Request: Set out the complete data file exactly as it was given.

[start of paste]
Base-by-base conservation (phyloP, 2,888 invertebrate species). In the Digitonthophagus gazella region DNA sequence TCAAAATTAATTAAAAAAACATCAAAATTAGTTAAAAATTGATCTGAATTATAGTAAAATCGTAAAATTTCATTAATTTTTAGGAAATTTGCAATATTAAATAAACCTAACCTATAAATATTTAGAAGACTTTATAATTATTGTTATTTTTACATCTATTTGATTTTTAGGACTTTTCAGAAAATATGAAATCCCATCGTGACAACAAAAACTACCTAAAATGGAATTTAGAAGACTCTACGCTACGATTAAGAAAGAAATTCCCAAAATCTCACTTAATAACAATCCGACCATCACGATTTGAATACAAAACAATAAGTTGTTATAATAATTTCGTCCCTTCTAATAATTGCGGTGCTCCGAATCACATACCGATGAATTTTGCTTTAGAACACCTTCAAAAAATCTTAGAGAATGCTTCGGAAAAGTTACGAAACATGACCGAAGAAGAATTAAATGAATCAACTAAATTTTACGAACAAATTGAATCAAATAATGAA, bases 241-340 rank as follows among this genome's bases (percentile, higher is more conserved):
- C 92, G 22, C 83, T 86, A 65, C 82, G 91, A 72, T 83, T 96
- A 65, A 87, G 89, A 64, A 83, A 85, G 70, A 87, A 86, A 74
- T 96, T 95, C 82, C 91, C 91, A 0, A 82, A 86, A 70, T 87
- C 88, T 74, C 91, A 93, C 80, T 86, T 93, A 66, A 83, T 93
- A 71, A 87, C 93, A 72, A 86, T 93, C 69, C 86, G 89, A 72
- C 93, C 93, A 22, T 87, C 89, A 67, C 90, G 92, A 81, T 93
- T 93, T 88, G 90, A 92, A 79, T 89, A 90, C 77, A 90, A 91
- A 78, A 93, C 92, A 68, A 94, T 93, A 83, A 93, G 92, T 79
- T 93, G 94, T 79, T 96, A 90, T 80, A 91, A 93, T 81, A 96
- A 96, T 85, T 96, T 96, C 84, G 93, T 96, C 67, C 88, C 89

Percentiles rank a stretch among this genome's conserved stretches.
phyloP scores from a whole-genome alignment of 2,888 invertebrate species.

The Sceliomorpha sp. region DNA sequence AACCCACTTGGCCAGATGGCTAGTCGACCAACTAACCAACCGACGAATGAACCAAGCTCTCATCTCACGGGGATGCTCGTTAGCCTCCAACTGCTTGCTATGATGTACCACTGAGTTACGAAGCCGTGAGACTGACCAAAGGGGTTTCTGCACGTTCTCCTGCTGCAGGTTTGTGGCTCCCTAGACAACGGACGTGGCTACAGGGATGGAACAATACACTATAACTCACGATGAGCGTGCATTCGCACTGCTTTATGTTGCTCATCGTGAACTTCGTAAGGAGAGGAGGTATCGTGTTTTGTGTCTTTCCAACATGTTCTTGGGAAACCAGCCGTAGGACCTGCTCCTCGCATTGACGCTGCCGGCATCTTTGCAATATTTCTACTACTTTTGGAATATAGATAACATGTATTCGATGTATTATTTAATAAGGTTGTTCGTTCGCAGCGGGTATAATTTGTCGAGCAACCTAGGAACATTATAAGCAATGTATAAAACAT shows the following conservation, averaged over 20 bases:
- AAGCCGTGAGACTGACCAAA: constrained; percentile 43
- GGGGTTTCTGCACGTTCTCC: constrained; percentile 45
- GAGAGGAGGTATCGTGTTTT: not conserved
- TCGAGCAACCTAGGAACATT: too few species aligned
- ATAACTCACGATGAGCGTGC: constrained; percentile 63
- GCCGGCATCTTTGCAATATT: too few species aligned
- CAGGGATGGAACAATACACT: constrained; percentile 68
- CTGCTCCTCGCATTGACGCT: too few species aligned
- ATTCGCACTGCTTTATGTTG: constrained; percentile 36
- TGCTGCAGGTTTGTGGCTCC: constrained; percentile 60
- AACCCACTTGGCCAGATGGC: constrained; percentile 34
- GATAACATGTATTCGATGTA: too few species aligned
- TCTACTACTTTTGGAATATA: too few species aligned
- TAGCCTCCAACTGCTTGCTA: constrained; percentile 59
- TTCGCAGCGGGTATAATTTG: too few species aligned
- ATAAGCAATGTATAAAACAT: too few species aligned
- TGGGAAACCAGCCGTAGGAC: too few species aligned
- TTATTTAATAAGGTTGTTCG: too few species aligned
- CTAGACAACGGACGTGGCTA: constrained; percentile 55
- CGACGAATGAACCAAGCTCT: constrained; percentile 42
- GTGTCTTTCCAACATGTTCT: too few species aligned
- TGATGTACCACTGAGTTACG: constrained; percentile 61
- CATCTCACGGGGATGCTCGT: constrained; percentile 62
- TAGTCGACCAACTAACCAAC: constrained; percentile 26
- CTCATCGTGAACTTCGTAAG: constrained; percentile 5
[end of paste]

Base-by-base conservation (phyloP, 2,888 invertebrate species). In the Digitonthophagus gazella region DNA sequence TCAAAATTAATTAAAAAAACATCAAAATTAGTTAAAAATTGATCTGAATTATAGTAAAATCGTAAAATTTCATTAATTTTTAGGAAATTTGCAATATTAAATAAACCTAACCTATAAATATTTAGAAGACTTTATAATTATTGTTATTTTTACATCTATTTGATTTTTAGGACTTTTCAGAAAATATGAAATCCCATCGTGACAACAAAAACTACCTAAAATGGAATTTAGAAGACTCTACGCTACGATTAAGAAAGAAATTCCCAAAATCTCACTTAATAACAATCCGACCATCACGATTTGAATACAAAACAATAAGTTGTTATAATAATTTCGTCCCTTCTAATAATTGCGGTGCTCCGAATCACATACCGATGAATTTTGCTTTAGAACACCTTCAAAAAATCTTAGAGAATGCTTCGGAAAAGTTACGAAACATGACCGAAGAAGAATTAAATGAATCAACTAAATTTTACGAACAAATTGAATCAAATAATGAA, bases 241-340 rank as follows among this genome's bases (percentile, higher is more conserved):
- C 92, G 22, C 83, T 86, A 65, C 82, G 91, A 72, T 83, T 96
- A 65, A 87, G 89, A 64, A 83, A 85, G 70, A 87, A 86, A 74
- T 96, T 95, C 82, C 91, C 91, A 0, A 82, A 86, A 70, T 87
- C 88, T 74, C 91, A 93, C 80, T 86, T 93, A 66, A 83, T 93
- A 71, A 87, C 93, A 72, A 86, T 93, C 69, C 86, G 89, A 72
- C 93, C 93, A 22, T 87, C 89, A 67, C 90, G 92, A 81, T 93
- T 93, T 88, G 90, A 92, A 79, T 89, A 90, C 77, A 90, A 91
- A 78, A 93, C 92, A 68, A 94, T 93, A 83, A 93, G 92, T 79
- T 93, G 94, T 79, T 96, A 90, T 80, A 91, A 93, T 81, A 96
- A 96, T 85, T 96, T 96, C 84, G 93, T 96, C 67, C 88, C 89

Percentiles rank a stretch among this genome's conserved stretches.
phyloP scores from a whole-genome alignment of 2,888 invertebrate species.

The Sceliomorpha sp. region DNA sequence AACCCACTTGGCCAGATGGCTAGTCGACCAACTAACCAACCGACGAATGAACCAAGCTCTCATCTCACGGGGATGCTCGTTAGCCTCCAACTGCTTGCTATGATGTACCACTGAGTTACGAAGCCGTGAGACTGACCAAAGGGGTTTCTGCACGTTCTCCTGCTGCAGGTTTGTGGCTCCCTAGACAACGGACGTGGCTACAGGGATGGAACAATACACTATAACTCACGATGAGCGTGCATTCGCACTGCTTTATGTTGCTCATCGTGAACTTCGTAAGGAGAGGAGGTATCGTGTTTTGTGTCTTTCCAACATGTTCTTGGGAAACCAGCCGTAGGACCTGCTCCTCGCATTGACGCTGCCGGCATCTTTGCAATATTTCTACTACTTTTGGAATATAGATAACATGTATTCGATGTATTATTTAATAAGGTTGTTCGTTCGCAGCGGGTATAATTTGTCGAGCAACCTAGGAACATTATAAGCAATGTATAAAACAT shows the following conservation, averaged over 20 bases:
- AAGCCGTGAGACTGACCAAA: constrained; percentile 43
- GGGGTTTCTGCACGTTCTCC: constrained; percentile 45
- GAGAGGAGGTATCGTGTTTT: not conserved
- TCGAGCAACCTAGGAACATT: too few species aligned
- ATAACTCACGATGAGCGTGC: constrained; percentile 63
- GCCGGCATCTTTGCAATATT: too few species aligned
- CAGGGATGGAACAATACACT: constrained; percentile 68
- CTGCTCCTCGCATTGACGCT: too few species aligned
- ATTCGCACTGCTTTATGTTG: constrained; percentile 36
- TGCTGCAGGTTTGTGGCTCC: constrained; percentile 60
- AACCCACTTGGCCAGATGGC: constrained; percentile 34
- GATAACATGTATTCGATGTA: too few species aligned
- TCTACTACTTTTGGAATATA: too few species aligned
- TAGCCTCCAACTGCTTGCTA: constrained; percentile 59
- TTCGCAGCGGGTATAATTTG: too few species aligned
- ATAAGCAATGTATAAAACAT: too few species aligned
- TGGGAAACCAGCCGTAGGAC: too few species aligned
- TTATTTAATAAGGTTGTTCG: too few species aligned
- CTAGACAACGGACGTGGCTA: constrained; percentile 55
- CGACGAATGAACCAAGCTCT: constrained; percentile 42
- GTGTCTTTCCAACATGTTCT: too few species aligned
- TGATGTACCACTGAGTTACG: constrained; percentile 61
- CATCTCACGGGGATGCTCGT: constrained; percentile 62
- TAGTCGACCAACTAACCAAC: constrained; percentile 26
- CTCATCGTGAACTTCGTAAG: constrained; percentile 5